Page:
Trailer park an alternative to rising rental costs

Caroline Clarke said she had no where to go because of rising rental costs on the Sunshine Coast. Clarke invested in a trailer and now lives in a campground.
A view of Howe Sound from the top of Soames Hill, a short but steep hike on British Columbia's Sunshine Coast, is seen near the town of Grantham's Landing, B.C., on May 23, 2016. (THE CANADIAN PRESS/Lauren Krugel)

Canada's West Coast is experiencing a housing crisis. With rental costs rising rapidly and almost no vacancies, residents need to come up with creative ideas for their housing issues.

Caroline Clarke lives in Sechelt on the Sunshine Coast. After a year of looking for a place to live, Clarke started thinking outside of the box. She bought a trailer and is now living on a campground with other people who, like her, are finding it difficult to keep up with rising costs of living.

Clarke told Cross Country Checkup's Duncan McCue about her alternative housing solution.

Caroline Clarke of Sechelt, BC cashed RRSP's to buy a trailer to live in a campground. 6:57

Duncan McCue: So what is the housing situation in the Sunshine Coast from your perspective?                                  

Caroline Clarke: Well, it's looking very much like a big extension of the Vancouver housing crisis. We have urgent conditions on the Sunshine Coast in terms of lack of affordable housing. Most, a good many at least, individuals on the coast need to have two, and sometimes three, part time jobs. I'm an older single woman and I've been on the coast for about 26 years and I love my community.

For the last five years I set out into self-employment and I rented a really lovely little coach house apartment for a $1000 a month which doesn't sound like a lot, but when I was a single woman on my own and in self-employment it actually was a lot. And I had to pedal fast and I actually was really going backwards every month.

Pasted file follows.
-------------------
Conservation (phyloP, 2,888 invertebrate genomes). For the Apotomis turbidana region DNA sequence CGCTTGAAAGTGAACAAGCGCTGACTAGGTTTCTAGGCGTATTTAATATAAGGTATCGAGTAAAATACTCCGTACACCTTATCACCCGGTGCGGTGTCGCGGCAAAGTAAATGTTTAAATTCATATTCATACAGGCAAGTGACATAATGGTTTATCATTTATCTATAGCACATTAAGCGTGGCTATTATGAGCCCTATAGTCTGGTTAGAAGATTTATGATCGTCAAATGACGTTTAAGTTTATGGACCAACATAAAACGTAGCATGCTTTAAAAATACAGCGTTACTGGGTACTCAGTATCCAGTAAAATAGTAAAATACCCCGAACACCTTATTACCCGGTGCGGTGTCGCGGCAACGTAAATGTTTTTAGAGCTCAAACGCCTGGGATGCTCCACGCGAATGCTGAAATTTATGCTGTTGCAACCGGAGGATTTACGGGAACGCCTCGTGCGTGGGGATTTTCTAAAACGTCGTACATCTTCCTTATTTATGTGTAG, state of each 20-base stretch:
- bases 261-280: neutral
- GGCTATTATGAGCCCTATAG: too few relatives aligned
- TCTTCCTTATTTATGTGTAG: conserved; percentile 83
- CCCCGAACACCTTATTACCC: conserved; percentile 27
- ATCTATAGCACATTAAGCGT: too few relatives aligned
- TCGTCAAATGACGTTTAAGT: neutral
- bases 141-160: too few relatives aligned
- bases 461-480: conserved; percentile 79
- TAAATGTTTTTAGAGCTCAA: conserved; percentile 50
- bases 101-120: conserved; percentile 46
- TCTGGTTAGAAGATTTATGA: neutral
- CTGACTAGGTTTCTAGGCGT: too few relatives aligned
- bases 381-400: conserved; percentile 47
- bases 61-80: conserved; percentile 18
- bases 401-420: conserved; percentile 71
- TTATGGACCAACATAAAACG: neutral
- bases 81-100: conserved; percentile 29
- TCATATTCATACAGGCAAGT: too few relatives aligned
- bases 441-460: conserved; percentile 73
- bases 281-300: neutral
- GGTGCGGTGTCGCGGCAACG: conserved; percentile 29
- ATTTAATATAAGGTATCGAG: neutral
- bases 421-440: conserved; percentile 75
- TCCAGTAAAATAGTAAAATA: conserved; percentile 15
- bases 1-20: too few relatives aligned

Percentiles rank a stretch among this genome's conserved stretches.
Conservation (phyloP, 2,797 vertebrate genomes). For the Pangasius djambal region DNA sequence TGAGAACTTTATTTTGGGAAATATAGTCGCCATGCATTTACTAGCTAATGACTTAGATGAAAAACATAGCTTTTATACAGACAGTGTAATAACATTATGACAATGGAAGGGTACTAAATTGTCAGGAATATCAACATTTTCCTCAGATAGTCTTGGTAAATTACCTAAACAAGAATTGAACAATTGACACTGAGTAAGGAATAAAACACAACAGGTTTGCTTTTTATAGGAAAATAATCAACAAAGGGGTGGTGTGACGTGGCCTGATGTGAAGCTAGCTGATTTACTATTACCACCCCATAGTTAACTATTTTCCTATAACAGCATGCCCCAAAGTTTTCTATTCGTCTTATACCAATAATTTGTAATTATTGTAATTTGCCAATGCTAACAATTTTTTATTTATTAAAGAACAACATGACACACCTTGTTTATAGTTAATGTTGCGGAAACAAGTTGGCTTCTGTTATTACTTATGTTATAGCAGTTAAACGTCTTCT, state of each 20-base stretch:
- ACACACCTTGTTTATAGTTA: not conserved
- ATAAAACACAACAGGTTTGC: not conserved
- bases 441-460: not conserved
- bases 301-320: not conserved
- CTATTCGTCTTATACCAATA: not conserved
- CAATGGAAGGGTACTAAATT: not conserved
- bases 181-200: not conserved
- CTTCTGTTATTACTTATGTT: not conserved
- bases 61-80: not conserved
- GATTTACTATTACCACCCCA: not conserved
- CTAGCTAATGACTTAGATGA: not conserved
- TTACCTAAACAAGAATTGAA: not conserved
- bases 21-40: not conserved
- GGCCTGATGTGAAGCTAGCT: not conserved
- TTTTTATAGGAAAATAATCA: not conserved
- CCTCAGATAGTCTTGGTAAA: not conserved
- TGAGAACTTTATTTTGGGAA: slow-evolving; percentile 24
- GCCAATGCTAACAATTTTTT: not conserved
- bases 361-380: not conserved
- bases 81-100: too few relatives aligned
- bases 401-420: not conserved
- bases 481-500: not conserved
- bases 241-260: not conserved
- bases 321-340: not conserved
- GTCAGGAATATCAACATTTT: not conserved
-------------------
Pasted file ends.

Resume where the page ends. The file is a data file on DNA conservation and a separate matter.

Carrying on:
So a year ago I began a search for alternate housing, and my goodness, I really soon began to realize that in fact I really had one of the sweetest deals. And in a way I was trapped in my own little apartment with no alternate unless I was willing to perhaps rent a room in a house.

DM: So what did you end up doing Caroline?

CC: I got creative. I just had to really think outside of the box. And it took months and months I was very fascinated with the tiny house movement. But I really was not in a position to buy land to put a tiny house on. I ended up buying a fifth wheel trailer. And I am living in a campground and some people have kind of raised their eyebrows around that choice I made for myself.

There is a whole community in my little campground of struggling, every day folk just like me, who are trying to work and trying to live affordably. The campground is full, as are the numerous other campgrounds on the Sunshine Coast. I feel like I actually have kind of won the lottery because at least I have a really, really nice trailer that I own outright. I cashed out my RRSPs and I'm living in a sweet trailer. Dozens and dozens of others are living in tents, and I am shocked Duncan, it's really shocking.

DM: You're talking about working people in Seychelle living in tents and a campground?

CC: Working people living in tents and trailers because there's no affordable housing and there are, much like the Vancouver issue, lots of beautiful big homes that are sitting empty. The same is true on the Sunshine Coast. It is kind of a resort area. There's a lot of investors who buy summer cottages. You know, 5000 square foot cottages that get used for two weeks of the year and they sit empty otherwise. It's sad.

DM: So one last question Caroline, are you going to stay in the trailer in the campground? Is that what you want to be doing?

CC: In my mind it is a short term. I've gone back to school for a year to bump up my counselling credentials and to be out there in the community and in employment by the end of November.

Duncan, there's two things that I've experienced but I want to point out one. It's that over the year that I looked for alternative renting space, what I witnessed are the property management companies that are overseeing the suites raise the rent incrementally as somebody moves out. That suite is suddenly $200 more and gets put on the market. There need to be some regulations on how much the property management companies can bump those rents up. The other thing is, I took money out of my RRSPs as a last, desperate need to solve my housing issue so that I was not going to become homeless. And now that money, according to Canada Revenue Agency, is income that is putting my school funding at peril. 

Caroline Clarke's comments have been edited and condensed. This online segment was prepared by Ieva Lucs.

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